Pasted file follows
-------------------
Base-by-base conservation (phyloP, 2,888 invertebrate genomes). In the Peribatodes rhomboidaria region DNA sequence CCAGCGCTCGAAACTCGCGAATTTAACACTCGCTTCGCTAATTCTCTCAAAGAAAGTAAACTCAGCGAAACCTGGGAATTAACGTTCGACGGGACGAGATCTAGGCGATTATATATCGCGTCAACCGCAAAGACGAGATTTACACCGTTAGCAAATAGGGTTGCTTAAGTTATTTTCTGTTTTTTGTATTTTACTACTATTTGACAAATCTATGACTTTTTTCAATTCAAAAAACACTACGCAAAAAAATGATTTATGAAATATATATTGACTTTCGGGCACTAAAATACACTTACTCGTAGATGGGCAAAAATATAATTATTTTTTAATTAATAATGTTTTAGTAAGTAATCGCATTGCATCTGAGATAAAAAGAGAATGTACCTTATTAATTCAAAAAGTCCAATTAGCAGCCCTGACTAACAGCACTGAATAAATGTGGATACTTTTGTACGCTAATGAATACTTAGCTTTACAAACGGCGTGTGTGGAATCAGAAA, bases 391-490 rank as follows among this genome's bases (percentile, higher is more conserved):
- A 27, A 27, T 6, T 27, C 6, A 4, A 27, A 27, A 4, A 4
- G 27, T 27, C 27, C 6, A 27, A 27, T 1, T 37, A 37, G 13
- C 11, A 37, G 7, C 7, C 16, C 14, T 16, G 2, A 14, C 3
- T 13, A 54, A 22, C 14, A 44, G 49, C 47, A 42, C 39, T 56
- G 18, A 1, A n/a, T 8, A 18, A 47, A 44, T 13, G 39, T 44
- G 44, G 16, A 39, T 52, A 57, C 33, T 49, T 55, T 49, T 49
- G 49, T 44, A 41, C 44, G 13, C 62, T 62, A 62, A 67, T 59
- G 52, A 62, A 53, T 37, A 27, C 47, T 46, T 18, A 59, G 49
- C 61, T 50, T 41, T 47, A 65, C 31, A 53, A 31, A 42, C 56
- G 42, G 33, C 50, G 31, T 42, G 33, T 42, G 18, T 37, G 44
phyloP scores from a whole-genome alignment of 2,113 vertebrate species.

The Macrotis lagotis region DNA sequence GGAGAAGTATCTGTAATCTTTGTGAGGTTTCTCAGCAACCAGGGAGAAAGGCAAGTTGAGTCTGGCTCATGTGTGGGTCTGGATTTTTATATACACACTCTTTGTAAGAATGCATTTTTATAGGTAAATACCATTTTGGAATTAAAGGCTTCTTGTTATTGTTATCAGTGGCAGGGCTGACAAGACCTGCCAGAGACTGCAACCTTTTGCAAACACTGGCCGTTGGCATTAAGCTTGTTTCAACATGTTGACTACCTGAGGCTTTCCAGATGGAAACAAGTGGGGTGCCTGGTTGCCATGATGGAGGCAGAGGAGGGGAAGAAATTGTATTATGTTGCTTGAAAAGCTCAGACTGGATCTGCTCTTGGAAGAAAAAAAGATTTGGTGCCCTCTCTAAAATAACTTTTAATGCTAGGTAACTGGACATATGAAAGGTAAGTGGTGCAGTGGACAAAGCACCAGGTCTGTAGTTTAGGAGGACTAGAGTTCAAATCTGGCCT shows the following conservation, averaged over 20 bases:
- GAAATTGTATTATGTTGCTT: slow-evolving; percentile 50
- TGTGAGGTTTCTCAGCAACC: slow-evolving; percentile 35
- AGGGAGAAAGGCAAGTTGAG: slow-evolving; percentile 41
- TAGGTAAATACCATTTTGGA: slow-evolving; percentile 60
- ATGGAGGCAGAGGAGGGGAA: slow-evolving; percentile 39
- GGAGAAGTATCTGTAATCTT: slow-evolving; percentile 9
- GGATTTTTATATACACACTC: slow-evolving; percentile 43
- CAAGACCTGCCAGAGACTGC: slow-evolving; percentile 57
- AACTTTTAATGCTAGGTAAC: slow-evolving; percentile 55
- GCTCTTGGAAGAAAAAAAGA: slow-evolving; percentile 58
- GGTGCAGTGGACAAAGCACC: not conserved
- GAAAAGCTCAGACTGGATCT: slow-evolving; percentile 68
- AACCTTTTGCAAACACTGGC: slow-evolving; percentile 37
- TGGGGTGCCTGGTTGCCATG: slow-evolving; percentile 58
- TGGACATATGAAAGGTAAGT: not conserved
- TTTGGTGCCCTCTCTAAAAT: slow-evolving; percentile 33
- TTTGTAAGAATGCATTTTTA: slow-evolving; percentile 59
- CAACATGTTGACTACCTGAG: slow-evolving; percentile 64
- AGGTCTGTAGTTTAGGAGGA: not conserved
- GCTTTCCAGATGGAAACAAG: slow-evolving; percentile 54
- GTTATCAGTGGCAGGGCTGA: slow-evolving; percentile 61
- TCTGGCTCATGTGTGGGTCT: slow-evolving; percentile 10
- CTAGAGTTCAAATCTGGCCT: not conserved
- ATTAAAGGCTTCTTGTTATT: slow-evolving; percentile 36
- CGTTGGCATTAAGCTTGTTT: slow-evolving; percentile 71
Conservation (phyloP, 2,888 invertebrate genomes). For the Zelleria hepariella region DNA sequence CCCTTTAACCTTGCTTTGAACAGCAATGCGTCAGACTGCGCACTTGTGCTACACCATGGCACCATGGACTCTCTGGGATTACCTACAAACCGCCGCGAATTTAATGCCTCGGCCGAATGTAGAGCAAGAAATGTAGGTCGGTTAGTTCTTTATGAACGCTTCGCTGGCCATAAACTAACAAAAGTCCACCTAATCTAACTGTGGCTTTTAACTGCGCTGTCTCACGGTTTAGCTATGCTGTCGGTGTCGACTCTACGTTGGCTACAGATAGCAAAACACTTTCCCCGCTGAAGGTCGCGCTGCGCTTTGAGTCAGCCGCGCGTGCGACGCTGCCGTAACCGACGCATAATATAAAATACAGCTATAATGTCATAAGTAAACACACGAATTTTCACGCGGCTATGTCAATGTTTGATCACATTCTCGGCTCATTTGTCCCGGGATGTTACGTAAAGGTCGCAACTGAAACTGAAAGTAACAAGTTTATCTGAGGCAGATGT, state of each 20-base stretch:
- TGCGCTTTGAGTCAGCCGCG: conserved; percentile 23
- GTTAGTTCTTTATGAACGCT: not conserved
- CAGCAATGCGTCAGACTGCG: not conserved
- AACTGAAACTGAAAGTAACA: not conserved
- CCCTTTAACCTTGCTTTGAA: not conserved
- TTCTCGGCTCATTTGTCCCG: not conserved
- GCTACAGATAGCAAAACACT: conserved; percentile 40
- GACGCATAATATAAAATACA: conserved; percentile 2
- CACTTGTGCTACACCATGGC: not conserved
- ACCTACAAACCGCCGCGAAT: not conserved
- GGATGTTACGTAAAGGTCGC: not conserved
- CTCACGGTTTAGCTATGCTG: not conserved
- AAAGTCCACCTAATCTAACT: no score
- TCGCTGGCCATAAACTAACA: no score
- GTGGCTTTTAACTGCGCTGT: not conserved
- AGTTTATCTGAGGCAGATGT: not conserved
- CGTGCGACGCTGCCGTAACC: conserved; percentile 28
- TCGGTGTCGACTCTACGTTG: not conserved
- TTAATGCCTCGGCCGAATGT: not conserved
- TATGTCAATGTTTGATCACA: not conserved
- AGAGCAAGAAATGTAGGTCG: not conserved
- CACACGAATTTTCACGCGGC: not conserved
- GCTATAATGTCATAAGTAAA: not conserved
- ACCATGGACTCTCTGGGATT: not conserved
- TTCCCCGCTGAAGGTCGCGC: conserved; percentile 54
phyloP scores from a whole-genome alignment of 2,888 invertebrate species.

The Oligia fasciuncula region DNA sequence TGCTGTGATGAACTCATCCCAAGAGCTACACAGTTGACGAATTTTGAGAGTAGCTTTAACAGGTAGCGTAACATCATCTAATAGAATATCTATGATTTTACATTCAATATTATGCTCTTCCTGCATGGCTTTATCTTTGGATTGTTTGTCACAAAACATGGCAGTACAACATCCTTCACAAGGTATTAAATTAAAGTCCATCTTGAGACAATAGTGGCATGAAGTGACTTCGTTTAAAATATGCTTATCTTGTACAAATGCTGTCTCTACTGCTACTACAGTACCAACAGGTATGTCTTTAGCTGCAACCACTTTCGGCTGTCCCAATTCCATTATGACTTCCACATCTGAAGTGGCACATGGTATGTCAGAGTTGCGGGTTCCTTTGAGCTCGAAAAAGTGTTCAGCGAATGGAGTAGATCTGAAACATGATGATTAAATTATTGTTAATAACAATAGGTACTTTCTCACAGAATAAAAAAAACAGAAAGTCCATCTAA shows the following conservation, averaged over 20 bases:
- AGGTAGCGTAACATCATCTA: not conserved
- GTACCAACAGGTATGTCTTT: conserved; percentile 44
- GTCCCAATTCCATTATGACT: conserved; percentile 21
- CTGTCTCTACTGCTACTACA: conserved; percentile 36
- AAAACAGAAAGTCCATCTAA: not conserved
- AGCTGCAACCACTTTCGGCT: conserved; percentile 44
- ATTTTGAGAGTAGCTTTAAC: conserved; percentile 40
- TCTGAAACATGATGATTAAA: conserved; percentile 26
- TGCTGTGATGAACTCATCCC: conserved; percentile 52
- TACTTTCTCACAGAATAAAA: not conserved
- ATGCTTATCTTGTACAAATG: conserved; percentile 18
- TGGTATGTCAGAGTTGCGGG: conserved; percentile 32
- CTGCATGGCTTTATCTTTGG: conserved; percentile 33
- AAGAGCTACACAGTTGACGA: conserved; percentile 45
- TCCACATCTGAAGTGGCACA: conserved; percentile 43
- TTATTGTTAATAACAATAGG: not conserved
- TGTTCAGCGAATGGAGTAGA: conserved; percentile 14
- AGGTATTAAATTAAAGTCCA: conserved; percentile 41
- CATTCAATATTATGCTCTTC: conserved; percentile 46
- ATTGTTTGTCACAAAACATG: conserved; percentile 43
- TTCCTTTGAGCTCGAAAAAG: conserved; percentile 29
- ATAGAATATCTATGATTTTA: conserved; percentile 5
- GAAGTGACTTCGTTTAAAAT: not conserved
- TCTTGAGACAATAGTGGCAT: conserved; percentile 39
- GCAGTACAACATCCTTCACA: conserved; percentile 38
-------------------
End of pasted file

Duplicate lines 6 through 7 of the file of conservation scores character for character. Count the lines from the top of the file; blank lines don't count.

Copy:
- G 18, A 1, A n/a, T 8, A 18, A 47, A 44, T 13, G 39, T 44
- G 44, G 16, A 39, T 52, A 57, C 33, T 49, T 55, T 49, T 49